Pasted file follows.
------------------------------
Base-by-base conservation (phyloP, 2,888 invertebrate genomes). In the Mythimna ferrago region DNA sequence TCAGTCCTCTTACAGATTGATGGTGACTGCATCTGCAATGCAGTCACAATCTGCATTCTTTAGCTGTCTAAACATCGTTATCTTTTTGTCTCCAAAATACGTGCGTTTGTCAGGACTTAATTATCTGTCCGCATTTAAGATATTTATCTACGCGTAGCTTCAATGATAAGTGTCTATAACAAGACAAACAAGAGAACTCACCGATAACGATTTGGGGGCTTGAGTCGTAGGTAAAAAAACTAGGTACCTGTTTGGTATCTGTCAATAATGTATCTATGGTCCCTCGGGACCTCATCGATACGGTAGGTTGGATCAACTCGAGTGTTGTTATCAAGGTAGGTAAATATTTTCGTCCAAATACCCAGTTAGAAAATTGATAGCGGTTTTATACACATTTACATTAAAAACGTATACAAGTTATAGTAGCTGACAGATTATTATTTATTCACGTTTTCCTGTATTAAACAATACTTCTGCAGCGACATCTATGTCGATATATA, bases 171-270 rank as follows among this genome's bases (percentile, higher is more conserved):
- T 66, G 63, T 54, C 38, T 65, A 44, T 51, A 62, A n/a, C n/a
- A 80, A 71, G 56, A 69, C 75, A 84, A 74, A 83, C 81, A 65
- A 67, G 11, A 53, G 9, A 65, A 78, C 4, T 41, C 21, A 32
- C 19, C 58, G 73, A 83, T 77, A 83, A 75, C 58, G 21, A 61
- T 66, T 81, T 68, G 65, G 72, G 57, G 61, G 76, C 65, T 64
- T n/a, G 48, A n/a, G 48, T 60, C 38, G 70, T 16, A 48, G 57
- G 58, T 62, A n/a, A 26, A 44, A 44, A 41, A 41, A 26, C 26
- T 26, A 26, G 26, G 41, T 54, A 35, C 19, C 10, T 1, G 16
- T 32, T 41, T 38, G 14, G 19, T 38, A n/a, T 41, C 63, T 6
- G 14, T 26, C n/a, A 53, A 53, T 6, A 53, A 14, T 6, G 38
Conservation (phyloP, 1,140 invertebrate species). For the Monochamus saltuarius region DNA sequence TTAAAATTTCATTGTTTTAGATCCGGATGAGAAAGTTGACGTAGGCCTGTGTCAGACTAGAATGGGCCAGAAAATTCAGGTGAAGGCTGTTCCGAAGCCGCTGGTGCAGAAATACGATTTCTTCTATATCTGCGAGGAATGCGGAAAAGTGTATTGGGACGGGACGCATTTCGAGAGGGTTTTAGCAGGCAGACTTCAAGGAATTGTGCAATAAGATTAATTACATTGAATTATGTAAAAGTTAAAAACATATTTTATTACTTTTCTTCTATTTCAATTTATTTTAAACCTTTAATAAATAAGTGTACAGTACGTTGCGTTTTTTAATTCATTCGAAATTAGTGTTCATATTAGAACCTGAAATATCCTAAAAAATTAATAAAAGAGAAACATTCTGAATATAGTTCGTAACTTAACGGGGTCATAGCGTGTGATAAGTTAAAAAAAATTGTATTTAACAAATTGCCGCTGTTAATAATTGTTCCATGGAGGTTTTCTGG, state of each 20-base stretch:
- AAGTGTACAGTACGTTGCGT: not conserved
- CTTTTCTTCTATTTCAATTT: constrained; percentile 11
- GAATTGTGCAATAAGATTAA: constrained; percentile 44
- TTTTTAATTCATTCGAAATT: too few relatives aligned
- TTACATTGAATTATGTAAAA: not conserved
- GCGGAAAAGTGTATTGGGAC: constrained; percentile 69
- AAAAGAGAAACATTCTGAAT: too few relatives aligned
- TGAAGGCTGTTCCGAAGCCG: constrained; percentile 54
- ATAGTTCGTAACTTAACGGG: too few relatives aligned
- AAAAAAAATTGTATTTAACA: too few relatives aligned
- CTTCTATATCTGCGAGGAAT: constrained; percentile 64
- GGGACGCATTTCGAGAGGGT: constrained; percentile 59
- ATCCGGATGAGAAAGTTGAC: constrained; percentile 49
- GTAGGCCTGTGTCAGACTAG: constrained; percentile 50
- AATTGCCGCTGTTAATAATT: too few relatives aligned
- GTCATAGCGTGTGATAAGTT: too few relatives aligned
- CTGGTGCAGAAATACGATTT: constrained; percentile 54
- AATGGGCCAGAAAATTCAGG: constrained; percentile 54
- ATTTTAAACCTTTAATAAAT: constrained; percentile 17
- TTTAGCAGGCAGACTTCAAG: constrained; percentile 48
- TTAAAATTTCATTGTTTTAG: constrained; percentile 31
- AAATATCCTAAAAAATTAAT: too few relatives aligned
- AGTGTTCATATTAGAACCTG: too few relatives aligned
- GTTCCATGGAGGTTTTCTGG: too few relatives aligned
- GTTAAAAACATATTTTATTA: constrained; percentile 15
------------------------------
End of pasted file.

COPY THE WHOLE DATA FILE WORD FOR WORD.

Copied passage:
Base-by-base conservation (phyloP, 2,888 invertebrate genomes). In the Mythimna ferrago region DNA sequence TCAGTCCTCTTACAGATTGATGGTGACTGCATCTGCAATGCAGTCACAATCTGCATTCTTTAGCTGTCTAAACATCGTTATCTTTTTGTCTCCAAAATACGTGCGTTTGTCAGGACTTAATTATCTGTCCGCATTTAAGATATTTATCTACGCGTAGCTTCAATGATAAGTGTCTATAACAAGACAAACAAGAGAACTCACCGATAACGATTTGGGGGCTTGAGTCGTAGGTAAAAAAACTAGGTACCTGTTTGGTATCTGTCAATAATGTATCTATGGTCCCTCGGGACCTCATCGATACGGTAGGTTGGATCAACTCGAGTGTTGTTATCAAGGTAGGTAAATATTTTCGTCCAAATACCCAGTTAGAAAATTGATAGCGGTTTTATACACATTTACATTAAAAACGTATACAAGTTATAGTAGCTGACAGATTATTATTTATTCACGTTTTCCTGTATTAAACAATACTTCTGCAGCGACATCTATGTCGATATATA, bases 171-270 rank as follows among this genome's bases (percentile, higher is more conserved):
- T 66, G 63, T 54, C 38, T 65, A 44, T 51, A 62, A n/a, C n/a
- A 80, A 71, G 56, A 69, C 75, A 84, A 74, A 83, C 81, A 65
- A 67, G 11, A 53, G 9, A 65, A 78, C 4, T 41, C 21, A 32
- C 19, C 58, G 73, A 83, T 77, A 83, A 75, C 58, G 21, A 61
- T 66, T 81, T 68, G 65, G 72, G 57, G 61, G 76, C 65, T 64
- T n/a, G 48, A n/a, G 48, T 60, C 38, G 70, T 16, A 48, G 57
- G 58, T 62, A n/a, A 26, A 44, A 44, A 41, A 41, A 26, C 26
- T 26, A 26, G 26, G 41, T 54, A 35, C 19, C 10, T 1, G 16
- T 32, T 41, T 38, G 14, G 19, T 38, A n/a, T 41, C 63, T 6
- G 14, T 26, C n/a, A 53, A 53, T 6, A 53, A 14, T 6, G 38
Conservation (phyloP, 1,140 invertebrate species). For the Monochamus saltuarius region DNA sequence TTAAAATTTCATTGTTTTAGATCCGGATGAGAAAGTTGACGTAGGCCTGTGTCAGACTAGAATGGGCCAGAAAATTCAGGTGAAGGCTGTTCCGAAGCCGCTGGTGCAGAAATACGATTTCTTCTATATCTGCGAGGAATGCGGAAAAGTGTATTGGGACGGGACGCATTTCGAGAGGGTTTTAGCAGGCAGACTTCAAGGAATTGTGCAATAAGATTAATTACATTGAATTATGTAAAAGTTAAAAACATATTTTATTACTTTTCTTCTATTTCAATTTATTTTAAACCTTTAATAAATAAGTGTACAGTACGTTGCGTTTTTTAATTCATTCGAAATTAGTGTTCATATTAGAACCTGAAATATCCTAAAAAATTAATAAAAGAGAAACATTCTGAATATAGTTCGTAACTTAACGGGGTCATAGCGTGTGATAAGTTAAAAAAAATTGTATTTAACAAATTGCCGCTGTTAATAATTGTTCCATGGAGGTTTTCTGG, state of each 20-base stretch:
- AAGTGTACAGTACGTTGCGT: not conserved
- CTTTTCTTCTATTTCAATTT: constrained; percentile 11
- GAATTGTGCAATAAGATTAA: constrained; percentile 44
- TTTTTAATTCATTCGAAATT: too few relatives aligned
- TTACATTGAATTATGTAAAA: not conserved
- GCGGAAAAGTGTATTGGGAC: constrained; percentile 69
- AAAAGAGAAACATTCTGAAT: too few relatives aligned
- TGAAGGCTGTTCCGAAGCCG: constrained; percentile 54
- ATAGTTCGTAACTTAACGGG: too few relatives aligned
- AAAAAAAATTGTATTTAACA: too few relatives aligned
- CTTCTATATCTGCGAGGAAT: constrained; percentile 64
- GGGACGCATTTCGAGAGGGT: constrained; percentile 59
- ATCCGGATGAGAAAGTTGAC: constrained; percentile 49
- GTAGGCCTGTGTCAGACTAG: constrained; percentile 50
- AATTGCCGCTGTTAATAATT: too few relatives aligned
- GTCATAGCGTGTGATAAGTT: too few relatives aligned
- CTGGTGCAGAAATACGATTT: constrained; percentile 54
- AATGGGCCAGAAAATTCAGG: constrained; percentile 54
- ATTTTAAACCTTTAATAAAT: constrained; percentile 17
- TTTAGCAGGCAGACTTCAAG: constrained; percentile 48
- TTAAAATTTCATTGTTTTAG: constrained; percentile 31
- AAATATCCTAAAAAATTAAT: too few relatives aligned
- AGTGTTCATATTAGAACCTG: too few relatives aligned
- GTTCCATGGAGGTTTTCTGG: too few relatives aligned
- GTTAAAAACATATTTTATTA: constrained; percentile 15